NIH took two steps down the road that leads to more ME/CFS research funding last week, but it’s important to understand what those steps actually mean at this point in time.
First, NIH issued a Request for Information: Soliciting Input for New Research Strategies for ME/CFS. A Request for Information (or RFI) is used by federal agencies to gather public comment on a particular topic. A few things stand out about this RFI:
- The RFI was issued by the Trans-NIH ME/CFS Working Group and sixteen Institutes.
- The Working Group wants input on: emerging needs and opportunities; challenges or barriers to progress; and gaps and opportunities across the continuum from basic to clinical studies.
- “[T]he Trans-NIH ME/CFS Working Group will review and consider the comments received under this RFI with regard to current and future needs and direction for ME/CFS research and research training.”
- The deadline for response is June 24, 2016.
I can’t emphasize enough how important it is for us to respond to this RFI. To my knowledge, it is the first time our opinions have been solicited as part of a planning process. There is no reason that I can see for us not to offer our best input in response to the request.
Second, Dr. Vicky Whittemore presented a “funding concept” for an ME/CFS RFA to the Council of the National Institute for Neurological Diseases and Stroke on May 26th. But what does that actually mean?
A funding concept “describes the basic purpose, scope, and objectives of a potential solicitation of grants or contracts.” “According to law, experts in the field, usually Council members, must approve a concept before we can announce an initiative.” Approval of a concept by Council does not guarantee that it will become an RFA. In other words, Council approval of a funding concept is a bureaucratic hurdle that must be cleared before detailed work on the potential RFA can proceed.
So what did Dr. Whittemore present to the NINDS Council? Fundamentally, “our concept is that we would put in place a consortium with multiple sites utilizing common protocols across the clinical projects who can also then develop studies across the sites that would address etiology, potentially imaging, potentially biomarkers studies, genetics, that would all work together.” These sites will be at academic centers, and will also include a data-management coordinating center. Another goal of the consortia is to gather a large subject cohort who could eventually participate in clinical trials. Participating NIH Institutes will jointly fund the consortia and data center. After only two questions, the concept was approved by the NINDS Council with no objections or abstentions.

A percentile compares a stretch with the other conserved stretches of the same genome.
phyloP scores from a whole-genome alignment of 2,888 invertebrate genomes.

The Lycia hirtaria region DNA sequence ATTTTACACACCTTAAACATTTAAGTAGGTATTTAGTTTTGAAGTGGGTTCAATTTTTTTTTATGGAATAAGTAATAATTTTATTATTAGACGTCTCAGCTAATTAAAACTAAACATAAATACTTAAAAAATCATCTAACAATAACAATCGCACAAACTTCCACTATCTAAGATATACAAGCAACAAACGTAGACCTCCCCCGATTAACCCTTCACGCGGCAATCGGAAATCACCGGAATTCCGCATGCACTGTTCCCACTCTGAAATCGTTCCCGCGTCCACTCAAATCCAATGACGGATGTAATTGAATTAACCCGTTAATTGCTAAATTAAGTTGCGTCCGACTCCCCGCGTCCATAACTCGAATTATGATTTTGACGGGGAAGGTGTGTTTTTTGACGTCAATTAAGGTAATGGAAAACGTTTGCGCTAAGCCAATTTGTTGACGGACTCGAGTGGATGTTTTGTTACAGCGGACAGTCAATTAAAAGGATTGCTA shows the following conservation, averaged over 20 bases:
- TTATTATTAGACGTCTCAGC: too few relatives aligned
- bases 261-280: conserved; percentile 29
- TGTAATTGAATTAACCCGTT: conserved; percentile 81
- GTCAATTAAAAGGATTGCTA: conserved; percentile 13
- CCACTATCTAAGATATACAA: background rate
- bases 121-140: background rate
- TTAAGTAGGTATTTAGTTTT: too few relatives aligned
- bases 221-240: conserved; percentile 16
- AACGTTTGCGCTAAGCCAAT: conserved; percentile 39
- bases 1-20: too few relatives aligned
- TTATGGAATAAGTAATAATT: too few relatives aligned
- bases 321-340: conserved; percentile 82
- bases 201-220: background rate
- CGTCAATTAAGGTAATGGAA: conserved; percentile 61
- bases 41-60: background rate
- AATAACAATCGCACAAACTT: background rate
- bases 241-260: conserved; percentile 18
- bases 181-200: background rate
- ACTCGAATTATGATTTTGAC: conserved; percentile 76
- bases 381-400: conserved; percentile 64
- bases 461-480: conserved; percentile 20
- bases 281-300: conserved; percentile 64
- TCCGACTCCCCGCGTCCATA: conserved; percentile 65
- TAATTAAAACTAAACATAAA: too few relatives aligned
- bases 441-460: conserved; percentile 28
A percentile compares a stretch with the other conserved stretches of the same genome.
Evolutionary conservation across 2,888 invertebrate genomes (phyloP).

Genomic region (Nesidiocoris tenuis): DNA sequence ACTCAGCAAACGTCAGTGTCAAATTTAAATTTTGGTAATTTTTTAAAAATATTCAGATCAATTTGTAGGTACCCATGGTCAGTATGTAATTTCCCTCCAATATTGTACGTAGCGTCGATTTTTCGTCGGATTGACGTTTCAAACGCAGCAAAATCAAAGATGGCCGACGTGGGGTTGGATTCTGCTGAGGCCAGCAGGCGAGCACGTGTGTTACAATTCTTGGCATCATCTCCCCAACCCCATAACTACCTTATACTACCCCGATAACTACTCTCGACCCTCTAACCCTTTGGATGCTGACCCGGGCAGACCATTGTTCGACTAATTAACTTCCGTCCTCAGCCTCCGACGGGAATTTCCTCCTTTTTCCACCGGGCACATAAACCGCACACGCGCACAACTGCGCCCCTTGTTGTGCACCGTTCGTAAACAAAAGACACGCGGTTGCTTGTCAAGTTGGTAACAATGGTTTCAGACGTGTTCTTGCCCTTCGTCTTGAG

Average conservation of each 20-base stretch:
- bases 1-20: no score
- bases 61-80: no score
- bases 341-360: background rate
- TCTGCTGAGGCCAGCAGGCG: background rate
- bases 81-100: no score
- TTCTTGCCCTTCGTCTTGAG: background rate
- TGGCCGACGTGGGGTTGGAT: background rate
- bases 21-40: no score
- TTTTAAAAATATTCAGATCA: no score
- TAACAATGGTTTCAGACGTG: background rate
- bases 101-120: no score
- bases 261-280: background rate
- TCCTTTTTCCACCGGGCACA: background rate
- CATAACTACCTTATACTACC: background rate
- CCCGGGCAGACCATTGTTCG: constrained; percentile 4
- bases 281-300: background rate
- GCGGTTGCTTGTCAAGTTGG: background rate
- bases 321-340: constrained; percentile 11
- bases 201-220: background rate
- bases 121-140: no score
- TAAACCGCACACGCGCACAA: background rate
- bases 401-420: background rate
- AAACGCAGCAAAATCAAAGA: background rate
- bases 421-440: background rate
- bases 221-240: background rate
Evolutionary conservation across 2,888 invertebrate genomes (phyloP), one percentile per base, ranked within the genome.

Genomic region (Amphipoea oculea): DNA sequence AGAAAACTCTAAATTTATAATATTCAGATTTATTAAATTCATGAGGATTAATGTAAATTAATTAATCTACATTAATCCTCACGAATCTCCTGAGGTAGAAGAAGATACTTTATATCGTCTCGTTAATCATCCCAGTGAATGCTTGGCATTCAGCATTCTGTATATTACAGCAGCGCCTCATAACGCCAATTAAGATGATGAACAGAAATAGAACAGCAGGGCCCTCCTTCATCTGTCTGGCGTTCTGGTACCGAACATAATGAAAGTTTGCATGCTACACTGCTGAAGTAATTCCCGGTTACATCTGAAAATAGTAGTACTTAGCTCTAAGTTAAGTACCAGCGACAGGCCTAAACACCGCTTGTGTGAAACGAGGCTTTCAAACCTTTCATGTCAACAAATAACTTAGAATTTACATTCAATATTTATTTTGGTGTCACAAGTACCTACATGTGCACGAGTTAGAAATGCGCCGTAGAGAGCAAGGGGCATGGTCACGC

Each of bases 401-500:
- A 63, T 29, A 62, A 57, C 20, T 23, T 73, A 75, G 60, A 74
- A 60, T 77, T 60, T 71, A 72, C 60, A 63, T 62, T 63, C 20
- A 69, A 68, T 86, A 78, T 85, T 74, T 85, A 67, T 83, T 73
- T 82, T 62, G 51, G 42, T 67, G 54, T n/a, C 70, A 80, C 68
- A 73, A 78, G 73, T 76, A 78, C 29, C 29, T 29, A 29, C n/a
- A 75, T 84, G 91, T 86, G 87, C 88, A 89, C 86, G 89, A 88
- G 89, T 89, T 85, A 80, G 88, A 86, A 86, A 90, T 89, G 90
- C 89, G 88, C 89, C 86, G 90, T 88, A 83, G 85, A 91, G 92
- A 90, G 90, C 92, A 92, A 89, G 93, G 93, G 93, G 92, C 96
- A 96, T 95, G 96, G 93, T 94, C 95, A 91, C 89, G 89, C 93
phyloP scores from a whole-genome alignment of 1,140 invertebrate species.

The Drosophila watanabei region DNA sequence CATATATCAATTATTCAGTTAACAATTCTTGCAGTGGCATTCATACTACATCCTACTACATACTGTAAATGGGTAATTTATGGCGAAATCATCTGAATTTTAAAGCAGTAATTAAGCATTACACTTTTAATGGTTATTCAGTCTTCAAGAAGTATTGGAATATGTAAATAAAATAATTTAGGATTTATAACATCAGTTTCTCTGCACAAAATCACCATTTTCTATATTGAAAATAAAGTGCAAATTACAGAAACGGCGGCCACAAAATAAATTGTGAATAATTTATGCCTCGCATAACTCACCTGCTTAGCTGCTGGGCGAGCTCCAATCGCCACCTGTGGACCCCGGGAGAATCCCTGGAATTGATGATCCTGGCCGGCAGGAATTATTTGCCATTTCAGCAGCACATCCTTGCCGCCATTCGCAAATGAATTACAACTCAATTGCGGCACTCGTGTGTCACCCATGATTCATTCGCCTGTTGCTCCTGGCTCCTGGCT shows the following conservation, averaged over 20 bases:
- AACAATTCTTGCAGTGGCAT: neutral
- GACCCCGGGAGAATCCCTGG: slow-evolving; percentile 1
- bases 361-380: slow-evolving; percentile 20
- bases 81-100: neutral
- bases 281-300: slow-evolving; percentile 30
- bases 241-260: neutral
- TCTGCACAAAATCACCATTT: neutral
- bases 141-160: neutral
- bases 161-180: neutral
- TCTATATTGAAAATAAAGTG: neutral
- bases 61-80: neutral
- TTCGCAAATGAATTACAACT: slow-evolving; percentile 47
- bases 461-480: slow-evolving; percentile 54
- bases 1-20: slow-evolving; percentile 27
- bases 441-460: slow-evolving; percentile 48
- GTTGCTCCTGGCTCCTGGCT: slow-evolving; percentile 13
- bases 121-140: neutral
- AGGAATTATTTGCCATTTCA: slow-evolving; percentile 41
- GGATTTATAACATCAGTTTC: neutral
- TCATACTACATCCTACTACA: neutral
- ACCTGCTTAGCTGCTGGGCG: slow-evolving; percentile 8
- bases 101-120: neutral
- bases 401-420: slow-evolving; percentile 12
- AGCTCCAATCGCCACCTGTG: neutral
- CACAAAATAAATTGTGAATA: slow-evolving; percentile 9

There are several critical things to understand about where we are in the process, now that Council has approved the concept:
- Dr. Whittemore is now able to proceed with drafting the RFA itself. However, there is no guarantee that an RFA will actually be approved and issued.
- We have no information on how many sites will be funded in this consortia.
- We have no information on the amount of money that will be allocated to this RFA.
- We have no information about whether the RFA will fund research directly. It’s possible that it will provide funding for the costs of getting a site up and running, not covering the cost of research projects.
- We have no information about the timeline. Dr. Whittemore said at CFSAC that she hoped to issue the RFA in June or July and make awards next year. But at least one Institute describes the process as taking six months after concept clearance.
- We don’t know if these sites will provide clinical care, so we should not assume that these will be Centers of Excellence as CFSAC recently recommended.
- We don’t know if NIH will wait for the responses to its RFI before issuing this RFA.
- We don’t know if there will be any other RFAs for research grants.
In other words, there are a lot of blanks that still need to be filled in. This RFA could be spectacular, it could be dreadful, or it could be somewhere in between. We simply do not know. Interestingly, one of the RFAs NIH issued this week was for Diabetes Research Centers. That RFA specifically requires participating Centers to already have at least $3,000,000 in peer-reviewed research underway, and the RFA does not fund research projects; only administrative and core activities are supported. This RFA for Diabetes Research Centers will provide a total of $13,500,000 for up to nine sites in 2018, approximately $1,500,000 per site.
It remains to be seen whether the steps taken by NIH last week will ultimately get ME/CFS research where we need it to go. In the meantime, the RFAs for other research areas keep rolling upwards.
- Total RFAs Issued by NIH: 231 (October 2015 to date)
- Total Dollars Committed to RFAs: $2,074,240,000 (October 2015 to date)
- Total RFAs for ME/CFS: ZERO (October 2015 to date)
|Week Beginning||RFAs Issued||Total Commitment||RFAs for ME/CFS|
If you want more background on the RFA Ticker, read the inaugural post.